West News Wire: Despite the fact that the US economy fell in the first three months of the year and is threatened by high inflation and rising interest rates, economists predict that growth will resume in the second half of 2022, based on the strength of the employment market and consumer spending.

Economists think the 1.4 percent quarterly drop in GDP the first since the pandemic began in 2020 is unlikely to signal the start of a recession. That may be of little consolation to President Joe Biden and Democrats, who are facing mid-term elections this year in which Republican opponents will focus on rising prices for food, energy, and other necessities.

According to the Commerce Department’s report released on Thursday, two trends drove the US economy’s drop last quarter.

Imports soared nearly 20% as Americans bought more foreign-made goods, while exports fell almost 6% as growth slowed overseas a widening of the trade deficit that subtracted 3.2 percentage points from GDP.

After furiously restocking their inventories ahead of last year’s holiday shopping season, businesses did so at a slower pace at the start of this year.

As a result, first quarter GDP the nation’s total output of goods and services fell far below the 6.9% annual growth in the fourth quarter of 2021.

The U.S. economy is in an unusual and challenging position.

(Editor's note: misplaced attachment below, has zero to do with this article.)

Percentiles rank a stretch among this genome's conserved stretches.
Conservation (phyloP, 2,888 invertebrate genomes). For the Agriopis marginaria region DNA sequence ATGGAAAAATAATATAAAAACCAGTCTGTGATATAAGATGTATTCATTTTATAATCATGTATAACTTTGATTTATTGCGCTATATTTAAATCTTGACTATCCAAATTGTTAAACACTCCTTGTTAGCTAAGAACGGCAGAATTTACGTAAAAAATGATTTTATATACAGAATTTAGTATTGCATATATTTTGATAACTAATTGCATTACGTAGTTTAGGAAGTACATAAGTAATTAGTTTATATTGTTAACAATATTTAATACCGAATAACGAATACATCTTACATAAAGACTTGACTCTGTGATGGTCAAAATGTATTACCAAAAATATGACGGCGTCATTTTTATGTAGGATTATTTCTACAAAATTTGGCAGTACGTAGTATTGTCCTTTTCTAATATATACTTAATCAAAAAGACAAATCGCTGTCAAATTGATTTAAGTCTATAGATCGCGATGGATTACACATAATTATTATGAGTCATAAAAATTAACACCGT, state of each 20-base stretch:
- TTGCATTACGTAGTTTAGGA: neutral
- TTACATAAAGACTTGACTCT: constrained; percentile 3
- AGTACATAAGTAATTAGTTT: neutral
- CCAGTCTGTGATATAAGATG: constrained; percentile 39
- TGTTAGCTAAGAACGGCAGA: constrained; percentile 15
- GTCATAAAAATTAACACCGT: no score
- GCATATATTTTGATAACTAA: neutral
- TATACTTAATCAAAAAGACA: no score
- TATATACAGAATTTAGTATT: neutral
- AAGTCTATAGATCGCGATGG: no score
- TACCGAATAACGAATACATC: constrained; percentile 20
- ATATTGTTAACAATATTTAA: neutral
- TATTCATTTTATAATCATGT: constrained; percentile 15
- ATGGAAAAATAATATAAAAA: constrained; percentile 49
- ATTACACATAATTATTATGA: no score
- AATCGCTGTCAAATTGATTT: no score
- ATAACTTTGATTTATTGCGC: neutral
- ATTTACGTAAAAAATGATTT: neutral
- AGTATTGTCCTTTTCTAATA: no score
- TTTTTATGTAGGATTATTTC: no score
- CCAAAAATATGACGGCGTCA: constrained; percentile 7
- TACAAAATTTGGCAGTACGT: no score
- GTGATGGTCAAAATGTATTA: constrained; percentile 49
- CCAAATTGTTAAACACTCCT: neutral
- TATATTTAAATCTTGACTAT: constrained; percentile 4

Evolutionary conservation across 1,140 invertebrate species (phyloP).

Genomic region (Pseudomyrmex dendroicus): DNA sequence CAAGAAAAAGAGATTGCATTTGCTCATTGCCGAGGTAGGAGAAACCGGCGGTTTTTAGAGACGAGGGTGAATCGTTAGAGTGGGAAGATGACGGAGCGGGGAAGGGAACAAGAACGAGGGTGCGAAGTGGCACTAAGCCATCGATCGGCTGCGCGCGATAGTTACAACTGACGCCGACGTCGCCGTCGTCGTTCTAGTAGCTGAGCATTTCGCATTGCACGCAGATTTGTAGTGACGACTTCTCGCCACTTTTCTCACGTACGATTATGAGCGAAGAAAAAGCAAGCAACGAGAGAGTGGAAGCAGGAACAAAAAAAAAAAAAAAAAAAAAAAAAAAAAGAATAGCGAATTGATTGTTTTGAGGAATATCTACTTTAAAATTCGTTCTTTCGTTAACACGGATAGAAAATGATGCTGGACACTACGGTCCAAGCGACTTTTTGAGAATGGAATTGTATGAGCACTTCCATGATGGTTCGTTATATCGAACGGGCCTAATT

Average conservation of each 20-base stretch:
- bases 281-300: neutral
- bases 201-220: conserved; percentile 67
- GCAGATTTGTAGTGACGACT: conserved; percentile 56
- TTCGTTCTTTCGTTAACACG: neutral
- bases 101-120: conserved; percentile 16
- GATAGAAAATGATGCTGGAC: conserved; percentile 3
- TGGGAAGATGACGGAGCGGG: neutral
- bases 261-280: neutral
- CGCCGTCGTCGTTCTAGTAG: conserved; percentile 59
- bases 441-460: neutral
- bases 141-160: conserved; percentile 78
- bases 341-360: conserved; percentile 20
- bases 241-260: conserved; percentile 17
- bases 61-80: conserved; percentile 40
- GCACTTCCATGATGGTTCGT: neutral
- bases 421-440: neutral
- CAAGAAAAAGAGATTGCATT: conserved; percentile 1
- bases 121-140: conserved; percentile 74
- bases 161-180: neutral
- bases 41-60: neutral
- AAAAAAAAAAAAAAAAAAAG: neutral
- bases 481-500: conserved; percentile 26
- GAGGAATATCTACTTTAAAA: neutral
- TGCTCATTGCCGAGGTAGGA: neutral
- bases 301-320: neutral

Economists consider these trends a better gauge of the economy’s core strength than the latest GDP figure.

Still, serious threats have emerged. Supply chain disruptions in China and elsewhere are still a pandemic-era reality, and the war in Ukraine is contributing to higher inflation, which erodes consumers’ spending power. Last month, prices jumped 8.5% from a year earlier, the fastest such rise in four decades.

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“We are at a turning point in the economy,” said Gregory Daco, chief economist at tax advisory firm EY-Parthenon. “The pace of growth is moderating.”

The first quarter’s weak showing also reflected a slowdown from last year’s robust rebound from the pandemic, which was fueled in part by vast government aid and ultra-low interest rates. With stimulus checks and other government supports having ended, consumer spending has slowed from its blistering pace in the first half of last year.

Last quarter’s negative GDP number also undercuts a key political message of President Biden. The president has pointed to rapid growth as a counterpoint to soaring inflation. Compounding Biden’s difficulties, Russia’s invasion of Ukraine and rising COVID cases overseas are weighing on the economy and heightening inflation pressures. Many companies are also still struggling to obtain the parts and supplies they need from tangled supply chains.


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